But who was this “dirty dog” she wrote of? One of the building’s tenants was her lawyer, Ingersoll Lockwood. Scholer’s investigation began to unearth troubling evidence concerning the nature of the relationship between Mrs. Todd and Lockwood, who was apparently living rent-free in the Von Hoffman building.
It emerged that a will, written in 1902, virtually disinherited her kin, leaving the proprietorship of the building and the bulk of her vast wealth to Lockwood.
By 1905, however, Mrs. Todd seemed to be losing faith in her lawyer. Writing again to Armory from Atlantic City, she ordered him to tell Lockwood that she was re-writing her will. Desperately worried that he was on the verge of being cut him out of her fortune, Lockwood, together with Jeannie Paine, a companion of Todd’s, paid a visit to the widow’s physician, where the pair claimed “their dear old friend was acting strangely and that she certainly must be out of her head. Wouldn’t it be better if she were put in an asylum?”
Beset with rage, Todd ordered Armory to throw Lockwood out of the Von Hoffman:
On Thursday night, October 26, 1905, Margaretta informed her new lawyer, George Gordon Hastings, that she had written her new will. The two made arrangements to meet the following day to sign it.
At Scholer’s inquest, a Mrs G.W. Moe was called as a witness. Her testimony stated that:
Mr Armory called at our house on Friday October 27th at 5pm in an excited state and asked where Mrs. Todd was. My husband replied that we had not seen her. He said ‘she has gone without signing her will’. When he left he said he would send out a police arm for her.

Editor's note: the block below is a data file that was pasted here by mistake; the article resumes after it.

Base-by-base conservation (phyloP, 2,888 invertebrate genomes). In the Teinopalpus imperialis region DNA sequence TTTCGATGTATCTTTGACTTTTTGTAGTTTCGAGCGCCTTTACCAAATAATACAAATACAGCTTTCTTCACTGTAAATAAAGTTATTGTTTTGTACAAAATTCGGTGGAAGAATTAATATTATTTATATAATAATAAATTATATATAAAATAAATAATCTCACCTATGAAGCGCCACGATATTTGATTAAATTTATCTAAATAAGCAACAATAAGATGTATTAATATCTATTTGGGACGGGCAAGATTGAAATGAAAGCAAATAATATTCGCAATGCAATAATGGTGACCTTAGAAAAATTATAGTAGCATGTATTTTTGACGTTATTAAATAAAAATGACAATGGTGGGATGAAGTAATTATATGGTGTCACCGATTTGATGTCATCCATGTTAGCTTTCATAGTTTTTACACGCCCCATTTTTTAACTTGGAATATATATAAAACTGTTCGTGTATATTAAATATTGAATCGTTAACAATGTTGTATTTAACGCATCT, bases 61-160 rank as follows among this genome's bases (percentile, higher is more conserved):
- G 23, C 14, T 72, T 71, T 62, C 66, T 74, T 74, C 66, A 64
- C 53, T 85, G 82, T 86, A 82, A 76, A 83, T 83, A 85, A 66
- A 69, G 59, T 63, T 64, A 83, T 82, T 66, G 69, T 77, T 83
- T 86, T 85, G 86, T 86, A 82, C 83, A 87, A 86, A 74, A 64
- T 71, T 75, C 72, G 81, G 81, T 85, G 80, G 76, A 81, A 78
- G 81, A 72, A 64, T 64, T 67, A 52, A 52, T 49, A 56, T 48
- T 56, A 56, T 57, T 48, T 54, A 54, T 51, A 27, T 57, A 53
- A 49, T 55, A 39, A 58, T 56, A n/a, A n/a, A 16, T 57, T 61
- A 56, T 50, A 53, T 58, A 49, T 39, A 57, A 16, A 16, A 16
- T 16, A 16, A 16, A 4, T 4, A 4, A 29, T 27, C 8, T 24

Within a few hours, Margaretta Todd’s mutilated body was found on the railroad track.
The court case over the will would stretch into 1906, with the fortune eventually passing to Margaretta’s daughter. But despite Scholer’s efforts, and the circumstantial evidence pointing at Lockwood and Paine, the murder would never be solved. The Von Hoffman building still exists today, with a Dominican restaurant on the ground floor and apartments above, but the brutal murder of its one-time owner is all but forgotten.
All primary sources courtesy of the Dr. Gustav Scholer collection, Manuscripts and Archives Division New York Public Library, Astor, Lenox, and Tilden Foundations. For even more Scholer cases, read the full post on Atlas Obscura. You can read the full story of the mystery surrounding Mrs. Todd’s death on Suitcase Full of Memories.